As you probably heard, UFC 167 came to a very unsatisfying conclusion due to a controversial decision in the main event between long-time champion Georges St-Pierre and Johny Hendricks.
The announcement that St-Pierre received a split decision win (two judges scored the fight 48-47 in favor of St-Pierre, one scored it 47-48 in favor of Hendricks) caused an overwhelming level of backlash from fans, fighters, coaches and even UFC brass who went so far as to label the supposed mishap "the worst decision ever."
At least one person says all is well, though. That would be executive director of the Nevada State Athletic Commission Keith Kizer.
Speaking with Yahoo Sports, Kizer insisted that everything is fine in the "Fight Capital of the World."
I understand the controversy in [Canelo Alvarez vs. Floyd Mayweather] but I don’t see controversy in the GSP vs. Hendricks decision. The media seems split on who won. The LA Times scored it for GSP. All seemed to agree that Hendricks won rounds two and four and that St. Pierre won three and five. The first round could have gone either way.
The NSAC has repeatedly come under fire for both judging and officiating, and Kizer has historically come out to the defense of those being specifically called out.
When Joe Rogan went on a lengthy rant regarding Leonard Garcia being wrongly awarded the win over Nam Phan in 2010, Kizer fired back, pointing out the fact that the UFC typically turns to the NSAC when arranging international events.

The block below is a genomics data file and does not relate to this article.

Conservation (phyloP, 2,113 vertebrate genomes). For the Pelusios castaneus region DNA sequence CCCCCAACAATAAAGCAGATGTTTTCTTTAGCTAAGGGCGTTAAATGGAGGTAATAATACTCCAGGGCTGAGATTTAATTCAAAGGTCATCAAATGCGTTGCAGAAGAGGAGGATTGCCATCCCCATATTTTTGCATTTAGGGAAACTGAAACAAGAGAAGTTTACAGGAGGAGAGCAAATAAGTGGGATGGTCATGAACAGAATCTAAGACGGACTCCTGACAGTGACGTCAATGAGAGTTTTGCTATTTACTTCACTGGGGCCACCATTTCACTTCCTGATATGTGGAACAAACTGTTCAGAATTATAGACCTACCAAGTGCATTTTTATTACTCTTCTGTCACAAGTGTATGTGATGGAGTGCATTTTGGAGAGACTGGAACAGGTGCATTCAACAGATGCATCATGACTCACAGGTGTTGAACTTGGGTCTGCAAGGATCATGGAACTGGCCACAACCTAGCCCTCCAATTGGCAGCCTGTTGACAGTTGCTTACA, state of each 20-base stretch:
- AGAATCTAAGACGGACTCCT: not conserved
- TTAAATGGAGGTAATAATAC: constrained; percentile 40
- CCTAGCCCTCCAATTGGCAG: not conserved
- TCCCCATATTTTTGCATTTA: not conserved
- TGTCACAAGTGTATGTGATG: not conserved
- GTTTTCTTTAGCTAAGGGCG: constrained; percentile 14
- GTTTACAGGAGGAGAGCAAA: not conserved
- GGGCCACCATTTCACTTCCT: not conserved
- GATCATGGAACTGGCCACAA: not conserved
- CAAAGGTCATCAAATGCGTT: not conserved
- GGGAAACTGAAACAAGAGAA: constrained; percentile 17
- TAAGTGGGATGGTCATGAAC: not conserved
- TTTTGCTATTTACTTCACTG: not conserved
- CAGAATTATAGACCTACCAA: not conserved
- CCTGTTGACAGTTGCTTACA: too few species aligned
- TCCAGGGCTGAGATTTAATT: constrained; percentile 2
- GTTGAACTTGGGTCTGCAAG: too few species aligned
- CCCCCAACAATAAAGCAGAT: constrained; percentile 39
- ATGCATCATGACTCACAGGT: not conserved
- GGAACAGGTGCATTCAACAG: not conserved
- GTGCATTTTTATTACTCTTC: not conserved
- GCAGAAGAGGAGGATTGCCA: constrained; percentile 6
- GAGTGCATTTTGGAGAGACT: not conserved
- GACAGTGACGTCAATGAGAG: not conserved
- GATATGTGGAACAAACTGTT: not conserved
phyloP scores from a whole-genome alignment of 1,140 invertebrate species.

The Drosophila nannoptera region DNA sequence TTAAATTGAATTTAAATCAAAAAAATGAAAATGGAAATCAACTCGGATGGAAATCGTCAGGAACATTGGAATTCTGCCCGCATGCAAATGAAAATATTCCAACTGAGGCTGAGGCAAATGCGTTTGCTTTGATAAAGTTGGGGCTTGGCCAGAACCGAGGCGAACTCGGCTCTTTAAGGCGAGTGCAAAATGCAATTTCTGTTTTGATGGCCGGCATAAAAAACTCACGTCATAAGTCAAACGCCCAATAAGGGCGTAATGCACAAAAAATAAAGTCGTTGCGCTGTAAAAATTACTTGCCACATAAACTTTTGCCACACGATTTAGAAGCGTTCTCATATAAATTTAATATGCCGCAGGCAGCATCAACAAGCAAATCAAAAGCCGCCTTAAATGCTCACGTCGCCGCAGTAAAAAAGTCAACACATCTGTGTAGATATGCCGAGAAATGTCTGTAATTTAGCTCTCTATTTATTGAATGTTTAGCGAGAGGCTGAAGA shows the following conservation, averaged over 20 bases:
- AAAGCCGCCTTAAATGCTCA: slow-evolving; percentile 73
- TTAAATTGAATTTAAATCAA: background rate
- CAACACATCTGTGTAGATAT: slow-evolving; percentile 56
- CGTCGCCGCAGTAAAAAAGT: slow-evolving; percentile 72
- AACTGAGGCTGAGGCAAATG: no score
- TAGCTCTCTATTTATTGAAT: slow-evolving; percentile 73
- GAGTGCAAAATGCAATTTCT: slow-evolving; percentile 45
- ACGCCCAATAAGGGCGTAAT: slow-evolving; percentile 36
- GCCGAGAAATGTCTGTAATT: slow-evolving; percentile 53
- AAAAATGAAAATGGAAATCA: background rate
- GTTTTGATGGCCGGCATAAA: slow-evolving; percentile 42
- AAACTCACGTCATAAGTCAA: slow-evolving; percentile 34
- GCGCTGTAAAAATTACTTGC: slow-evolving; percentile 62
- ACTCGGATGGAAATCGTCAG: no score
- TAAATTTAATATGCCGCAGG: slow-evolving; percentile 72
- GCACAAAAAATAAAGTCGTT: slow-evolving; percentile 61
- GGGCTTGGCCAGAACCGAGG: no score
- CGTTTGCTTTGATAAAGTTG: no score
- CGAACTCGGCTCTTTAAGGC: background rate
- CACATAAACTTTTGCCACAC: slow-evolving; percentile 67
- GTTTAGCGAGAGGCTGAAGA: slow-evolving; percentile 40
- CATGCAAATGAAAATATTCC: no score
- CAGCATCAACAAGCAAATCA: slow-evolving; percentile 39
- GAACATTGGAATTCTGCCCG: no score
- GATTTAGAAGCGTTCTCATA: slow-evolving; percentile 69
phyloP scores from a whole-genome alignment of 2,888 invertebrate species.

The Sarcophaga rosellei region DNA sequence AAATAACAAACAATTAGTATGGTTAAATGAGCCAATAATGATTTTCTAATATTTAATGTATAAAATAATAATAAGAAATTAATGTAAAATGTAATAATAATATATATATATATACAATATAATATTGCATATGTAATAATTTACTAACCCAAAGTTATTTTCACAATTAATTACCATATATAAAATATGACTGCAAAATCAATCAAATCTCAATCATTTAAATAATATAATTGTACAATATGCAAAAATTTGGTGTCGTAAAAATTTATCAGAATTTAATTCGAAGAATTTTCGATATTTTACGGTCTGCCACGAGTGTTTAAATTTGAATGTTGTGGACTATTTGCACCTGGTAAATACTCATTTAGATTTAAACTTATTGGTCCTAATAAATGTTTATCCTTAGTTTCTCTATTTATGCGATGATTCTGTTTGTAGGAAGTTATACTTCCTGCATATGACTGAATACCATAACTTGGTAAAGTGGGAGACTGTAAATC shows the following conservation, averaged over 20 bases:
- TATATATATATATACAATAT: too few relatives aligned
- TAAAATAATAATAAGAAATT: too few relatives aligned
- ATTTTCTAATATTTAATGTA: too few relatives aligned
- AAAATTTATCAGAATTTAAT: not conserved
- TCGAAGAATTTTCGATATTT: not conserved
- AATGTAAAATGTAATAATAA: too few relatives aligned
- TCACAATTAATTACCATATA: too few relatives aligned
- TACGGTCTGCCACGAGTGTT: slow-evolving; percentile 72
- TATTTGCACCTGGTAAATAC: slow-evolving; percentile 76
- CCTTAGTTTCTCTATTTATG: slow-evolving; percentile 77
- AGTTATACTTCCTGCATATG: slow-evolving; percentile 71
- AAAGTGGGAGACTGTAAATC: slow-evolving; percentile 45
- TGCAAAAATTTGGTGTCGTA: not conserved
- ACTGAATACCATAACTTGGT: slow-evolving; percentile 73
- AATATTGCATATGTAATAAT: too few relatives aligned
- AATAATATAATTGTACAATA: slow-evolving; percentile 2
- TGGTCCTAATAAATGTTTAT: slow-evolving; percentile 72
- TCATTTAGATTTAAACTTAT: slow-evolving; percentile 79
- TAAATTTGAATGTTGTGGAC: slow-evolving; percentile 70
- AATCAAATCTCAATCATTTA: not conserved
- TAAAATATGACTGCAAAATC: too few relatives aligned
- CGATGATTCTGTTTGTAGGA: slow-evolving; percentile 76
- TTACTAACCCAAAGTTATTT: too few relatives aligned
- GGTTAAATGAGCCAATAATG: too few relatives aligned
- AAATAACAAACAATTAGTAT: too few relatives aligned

He also came to the defense of Steve Mazzagatti following criticism from Dana White that the ref was slow to react to the submission that ended the World Series of Fighting bout between Jon Fitch and Josh Burkman.
Most famously, he dismissed the notion that judge CJ Ross should be disciplined following dubious scoring of Manny Pacquiao vs. Timothy Bradley (Bradley was inexplicably awarded the win after getting roughed up by Pacquiao) and the aforementioned bout between Canelo Alvarez and Floyd Mayweather (Ross scored the fight a draw while seemingly everyone else scored the fight overwhelmingly in favor of Mayweather).
While many disagreed with the judges' decision in Hendricks vs. St-Pierre, Kizer is correct in his analysis of the bout. All three judges scored Rounds 2 and 4 for Hendricks, while St-Pierre was awarded 3 and 5. Round 1 was the only one in question, and it was razor-thin (you can check out the breakdown of the FightMetric statistics here).